Find out about Breakthrough's influential policy and research work.
Topical updates on issues affecting disabled people and disabled people's organisations. Last update 22.04.14
Policy Think Tank Reports
The Policy Think Tank is a Breakthrough UK initiative and has two major aims:- To influence government, or other strategic bodies, on matters to do with disability, from a ‘social model’ perspective. And to provide briefings on current matters to do with disability, for general dissemination.
We send out a regular e-bulletin covering policy developments around disability, employment and independent living. Our latest edition came out on 17.04.14
The current debate and campaigns about keeping Remploy factories open is in danger of appearing to be one-sided. There are plenty of voices advocating – quite rightly – for the disabled people who currently work at Remploy to not lose their jobs. But we believe the call to keep the factories open is potentially damaging...
We submitted a response to the government's discussion document 'Fulfilling Potential' about what should be in their new Disability Strategy. We also held an engagement event with local disabled people to gather their views and the report from this can also be found on this page.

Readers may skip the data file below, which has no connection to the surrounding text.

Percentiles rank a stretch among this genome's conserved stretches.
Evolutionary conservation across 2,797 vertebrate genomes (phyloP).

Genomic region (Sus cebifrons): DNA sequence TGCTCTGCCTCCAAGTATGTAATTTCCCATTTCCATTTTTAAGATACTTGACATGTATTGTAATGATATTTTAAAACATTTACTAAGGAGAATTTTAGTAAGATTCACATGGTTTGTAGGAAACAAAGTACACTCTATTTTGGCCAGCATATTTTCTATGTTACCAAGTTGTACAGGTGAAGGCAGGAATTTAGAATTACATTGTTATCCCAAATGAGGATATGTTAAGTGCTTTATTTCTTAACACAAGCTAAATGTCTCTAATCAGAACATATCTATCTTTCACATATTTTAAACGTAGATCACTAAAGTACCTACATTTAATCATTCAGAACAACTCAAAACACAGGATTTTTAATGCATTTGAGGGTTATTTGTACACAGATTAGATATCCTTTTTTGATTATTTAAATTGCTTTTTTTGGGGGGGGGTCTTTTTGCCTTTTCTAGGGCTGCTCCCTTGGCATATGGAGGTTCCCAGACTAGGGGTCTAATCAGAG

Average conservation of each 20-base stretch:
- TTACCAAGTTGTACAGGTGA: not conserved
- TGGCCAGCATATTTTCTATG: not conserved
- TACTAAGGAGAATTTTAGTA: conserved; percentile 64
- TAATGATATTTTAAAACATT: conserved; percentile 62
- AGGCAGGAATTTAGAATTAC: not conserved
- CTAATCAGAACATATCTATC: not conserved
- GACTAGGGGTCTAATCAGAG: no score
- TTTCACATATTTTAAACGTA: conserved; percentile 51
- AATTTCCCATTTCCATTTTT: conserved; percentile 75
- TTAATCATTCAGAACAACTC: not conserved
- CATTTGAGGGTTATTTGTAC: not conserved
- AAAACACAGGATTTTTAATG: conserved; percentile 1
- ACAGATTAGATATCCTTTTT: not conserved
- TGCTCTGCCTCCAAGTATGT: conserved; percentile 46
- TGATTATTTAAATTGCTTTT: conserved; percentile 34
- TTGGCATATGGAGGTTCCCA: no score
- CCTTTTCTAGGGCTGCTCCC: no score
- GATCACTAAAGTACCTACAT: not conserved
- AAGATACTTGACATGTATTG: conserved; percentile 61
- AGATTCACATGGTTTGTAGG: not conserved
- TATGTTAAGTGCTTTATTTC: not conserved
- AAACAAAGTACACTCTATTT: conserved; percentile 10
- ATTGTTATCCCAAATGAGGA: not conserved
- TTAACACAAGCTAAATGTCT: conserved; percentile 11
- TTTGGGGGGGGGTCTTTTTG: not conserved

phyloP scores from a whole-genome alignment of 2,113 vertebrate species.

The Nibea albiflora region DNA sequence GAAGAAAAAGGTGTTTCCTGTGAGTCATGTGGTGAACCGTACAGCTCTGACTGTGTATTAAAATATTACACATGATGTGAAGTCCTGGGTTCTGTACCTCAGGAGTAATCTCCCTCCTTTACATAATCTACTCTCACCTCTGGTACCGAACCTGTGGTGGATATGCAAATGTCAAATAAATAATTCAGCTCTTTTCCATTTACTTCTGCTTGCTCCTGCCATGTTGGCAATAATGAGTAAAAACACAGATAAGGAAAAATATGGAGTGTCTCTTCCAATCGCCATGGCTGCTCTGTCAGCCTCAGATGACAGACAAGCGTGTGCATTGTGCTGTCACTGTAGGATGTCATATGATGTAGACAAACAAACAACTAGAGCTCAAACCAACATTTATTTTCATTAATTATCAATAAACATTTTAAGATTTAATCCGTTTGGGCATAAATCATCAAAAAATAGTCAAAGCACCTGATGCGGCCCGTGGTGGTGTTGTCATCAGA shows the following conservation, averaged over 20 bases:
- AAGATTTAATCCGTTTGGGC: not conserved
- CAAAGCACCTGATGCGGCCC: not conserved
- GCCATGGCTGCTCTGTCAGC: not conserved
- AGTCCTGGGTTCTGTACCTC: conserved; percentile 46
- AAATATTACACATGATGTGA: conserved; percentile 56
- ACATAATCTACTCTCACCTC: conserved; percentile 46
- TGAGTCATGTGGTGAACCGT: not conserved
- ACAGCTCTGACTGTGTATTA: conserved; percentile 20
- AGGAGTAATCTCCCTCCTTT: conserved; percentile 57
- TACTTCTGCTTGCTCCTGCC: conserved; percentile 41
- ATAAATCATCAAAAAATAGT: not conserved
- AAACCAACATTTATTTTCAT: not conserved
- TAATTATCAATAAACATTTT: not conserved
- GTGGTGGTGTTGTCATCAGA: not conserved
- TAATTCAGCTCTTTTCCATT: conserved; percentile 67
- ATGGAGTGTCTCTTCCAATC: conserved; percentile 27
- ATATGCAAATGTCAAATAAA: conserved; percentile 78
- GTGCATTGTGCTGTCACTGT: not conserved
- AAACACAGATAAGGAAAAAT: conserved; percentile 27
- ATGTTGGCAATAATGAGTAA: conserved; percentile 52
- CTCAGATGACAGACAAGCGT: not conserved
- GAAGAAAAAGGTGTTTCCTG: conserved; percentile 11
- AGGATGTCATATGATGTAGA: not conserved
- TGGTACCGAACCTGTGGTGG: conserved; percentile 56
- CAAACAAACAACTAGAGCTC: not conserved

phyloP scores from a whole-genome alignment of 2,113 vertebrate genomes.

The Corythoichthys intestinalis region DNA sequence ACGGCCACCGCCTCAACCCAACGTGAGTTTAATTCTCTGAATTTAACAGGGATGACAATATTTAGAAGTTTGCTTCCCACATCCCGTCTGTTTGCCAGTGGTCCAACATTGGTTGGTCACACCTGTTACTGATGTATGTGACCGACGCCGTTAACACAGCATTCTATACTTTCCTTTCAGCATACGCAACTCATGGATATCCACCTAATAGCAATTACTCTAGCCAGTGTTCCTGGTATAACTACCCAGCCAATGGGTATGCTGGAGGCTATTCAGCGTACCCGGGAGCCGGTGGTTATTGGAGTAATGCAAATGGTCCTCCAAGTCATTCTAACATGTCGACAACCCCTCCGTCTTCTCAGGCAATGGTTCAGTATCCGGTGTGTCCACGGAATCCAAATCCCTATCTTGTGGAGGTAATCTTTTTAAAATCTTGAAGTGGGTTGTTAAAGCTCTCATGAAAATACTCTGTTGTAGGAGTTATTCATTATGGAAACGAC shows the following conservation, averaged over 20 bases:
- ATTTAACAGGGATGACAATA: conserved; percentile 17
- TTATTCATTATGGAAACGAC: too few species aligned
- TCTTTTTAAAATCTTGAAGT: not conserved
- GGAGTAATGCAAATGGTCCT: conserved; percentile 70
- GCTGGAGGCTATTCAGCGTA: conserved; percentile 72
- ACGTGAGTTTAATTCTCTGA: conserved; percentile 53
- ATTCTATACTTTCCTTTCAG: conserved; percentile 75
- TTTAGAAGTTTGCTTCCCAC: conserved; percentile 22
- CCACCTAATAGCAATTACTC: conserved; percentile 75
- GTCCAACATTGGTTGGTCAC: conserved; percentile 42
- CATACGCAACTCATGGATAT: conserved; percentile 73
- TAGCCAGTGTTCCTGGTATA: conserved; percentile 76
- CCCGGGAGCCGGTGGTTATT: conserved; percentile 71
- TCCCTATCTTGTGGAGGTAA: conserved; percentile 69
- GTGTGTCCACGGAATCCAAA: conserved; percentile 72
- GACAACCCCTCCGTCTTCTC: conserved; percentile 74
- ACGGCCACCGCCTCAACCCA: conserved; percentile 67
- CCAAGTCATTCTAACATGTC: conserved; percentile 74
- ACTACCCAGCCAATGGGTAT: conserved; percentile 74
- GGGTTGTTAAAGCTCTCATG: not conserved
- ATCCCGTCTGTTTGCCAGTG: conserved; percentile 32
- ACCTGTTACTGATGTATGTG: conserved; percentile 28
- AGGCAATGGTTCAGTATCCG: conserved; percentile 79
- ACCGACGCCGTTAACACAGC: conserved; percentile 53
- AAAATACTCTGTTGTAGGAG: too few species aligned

Disabled People: A Right to Live?
In 2011, our Policy Think Tank commissioned disabled writers to fill the 'policy vacuum' of disabled people's voices in the debate about 'right to live' issues. We are now pleased to make following paper on human rights at the start of life available.
On this page you will find all the policy e-bulletins we have produced since 2010
Personal Independence Payment 'Moving Around' Consultation
It is our view that, not only will the new criteria result in very many people losing their mobility and independence, and therefore their employment, it will place many more disabled people at risk as they struggle under adverse conditions to maintain employment which has been made impractical and potentially dangerous.
Personalisation Research Re-visited
This brief report concludes that there is still much work to do if disabled people, their families, and their organisations are to work in equal partnership with the people who are planning and providing care and support.